Johann Gottlob Schneider
Johann Gottlob Theaenus Schneider (18 January 1750–12 January 1822) was a German
German Empire
The German Empire refers to Germany during the "Second Reich" period from the unification of Germany and proclamation of Wilhelm I as German Emperor on 18 January 1871, to 1918, when it became a federal republic after defeat in World War I and the abdication of the Emperor, Wilhelm II.The German...

 classicist and naturalist
Natural history
Natural history is the scientific research of plants or animals, leaning more towards observational rather than experimental methods of study, and encompasses more research published in magazines than in academic journals. Grouped among the natural sciences, natural history is the systematic study...



Schneider was born at Collm in Saxony
The Free State of Saxony is a landlocked state of Germany, contingent with Brandenburg, Saxony Anhalt, Thuringia, Bavaria, the Czech Republic and Poland. It is the tenth-largest German state in area, with of Germany's sixteen states....

. In 1774, on the recommendation of Christian Gottlob Heine, he became secretary to the famous Strasbourg scholar Richard François Brunck, and in 1811 became professor of ancient languages and eloquence at Breslau (chief librarian, 1816) where he died in 1822.


Of his numerous works the most important was his Kritisches griechisch-deutsches Handwörterbuch (1797–1798), the first independent work of the kind since Stephanus's Thesaurus, and the basis of F. Passow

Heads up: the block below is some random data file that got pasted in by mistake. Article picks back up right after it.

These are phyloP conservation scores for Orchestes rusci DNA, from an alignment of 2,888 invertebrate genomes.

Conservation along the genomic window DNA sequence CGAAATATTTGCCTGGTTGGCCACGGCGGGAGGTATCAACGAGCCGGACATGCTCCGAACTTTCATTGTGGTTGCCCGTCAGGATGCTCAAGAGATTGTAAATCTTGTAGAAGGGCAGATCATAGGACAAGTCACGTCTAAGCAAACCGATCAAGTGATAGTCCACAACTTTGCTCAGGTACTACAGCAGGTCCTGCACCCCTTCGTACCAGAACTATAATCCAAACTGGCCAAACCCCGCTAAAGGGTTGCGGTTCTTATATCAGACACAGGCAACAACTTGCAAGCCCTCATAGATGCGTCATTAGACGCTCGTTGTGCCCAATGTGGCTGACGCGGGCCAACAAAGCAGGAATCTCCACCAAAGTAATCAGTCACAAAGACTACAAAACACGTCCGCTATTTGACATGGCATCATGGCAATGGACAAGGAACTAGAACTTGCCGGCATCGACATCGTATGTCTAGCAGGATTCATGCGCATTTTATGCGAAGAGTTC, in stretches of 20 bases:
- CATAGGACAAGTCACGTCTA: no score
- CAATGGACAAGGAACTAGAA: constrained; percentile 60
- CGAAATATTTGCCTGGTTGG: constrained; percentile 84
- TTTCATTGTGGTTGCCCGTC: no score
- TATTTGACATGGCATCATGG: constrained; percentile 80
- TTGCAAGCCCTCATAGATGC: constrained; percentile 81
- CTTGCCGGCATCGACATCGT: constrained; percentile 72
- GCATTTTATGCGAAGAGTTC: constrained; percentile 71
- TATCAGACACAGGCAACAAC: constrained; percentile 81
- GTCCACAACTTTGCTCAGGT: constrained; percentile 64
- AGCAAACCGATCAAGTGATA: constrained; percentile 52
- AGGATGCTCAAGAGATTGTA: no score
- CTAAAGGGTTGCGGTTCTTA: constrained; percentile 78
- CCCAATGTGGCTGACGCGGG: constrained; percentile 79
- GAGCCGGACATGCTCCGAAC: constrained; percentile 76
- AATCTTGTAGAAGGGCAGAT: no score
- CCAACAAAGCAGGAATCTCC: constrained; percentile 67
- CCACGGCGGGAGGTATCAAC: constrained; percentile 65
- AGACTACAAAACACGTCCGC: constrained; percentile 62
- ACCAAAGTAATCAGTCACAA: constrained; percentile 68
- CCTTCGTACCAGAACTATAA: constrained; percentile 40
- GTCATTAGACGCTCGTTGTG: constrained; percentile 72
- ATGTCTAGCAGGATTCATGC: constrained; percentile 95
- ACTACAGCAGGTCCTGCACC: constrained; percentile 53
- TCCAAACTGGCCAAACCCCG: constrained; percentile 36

Franz Passow
Franz Ludwig Carl Friedrich Passow was a German classical scholar and lexicographer.He was born at Ludwigslust in Mecklenburg-Schwerin...

's and all succeeding Greek lexicons (including, therefore, the contemporary standard A Greek-English Lexicon). A special improvement was the introduction of words and expressions connected with natural history and science.

In 1801 he corrected and expanded re-published Marcus Elieser Bloch
Marcus Elieser Bloch
Marcus Elieser Bloch was a German medical doctor and naturalist. He is generally considered one of the most important ichthyologists of the 18th century.- Life :...

's Systema Ichthyologiae iconibus cx illustratum, a famous catalog of fish
Fish are a paraphyletic group of organisms that consist of all gill-bearing aquatic vertebrate animals that lack limbs with digits. Included in this definition are the living hagfish, lampreys, and cartilaginous and bony fish, as well as various extinct related groups...

es with beautiful illustrations that is cited (as Bloch and Schneider, 1801) as the taxonomy authority for many species
In biology, a species is one of the basic units of biological classification and a taxonomic rank. A species is often defined as a group of organisms capable of interbreeding and producing fertile offspring. While in many cases this definition is adequate, more precise or differing measures are...

 of fish.

The scientific writings of ancient authors especially attracted him. He published editions of Aelian
Claudius Aelianus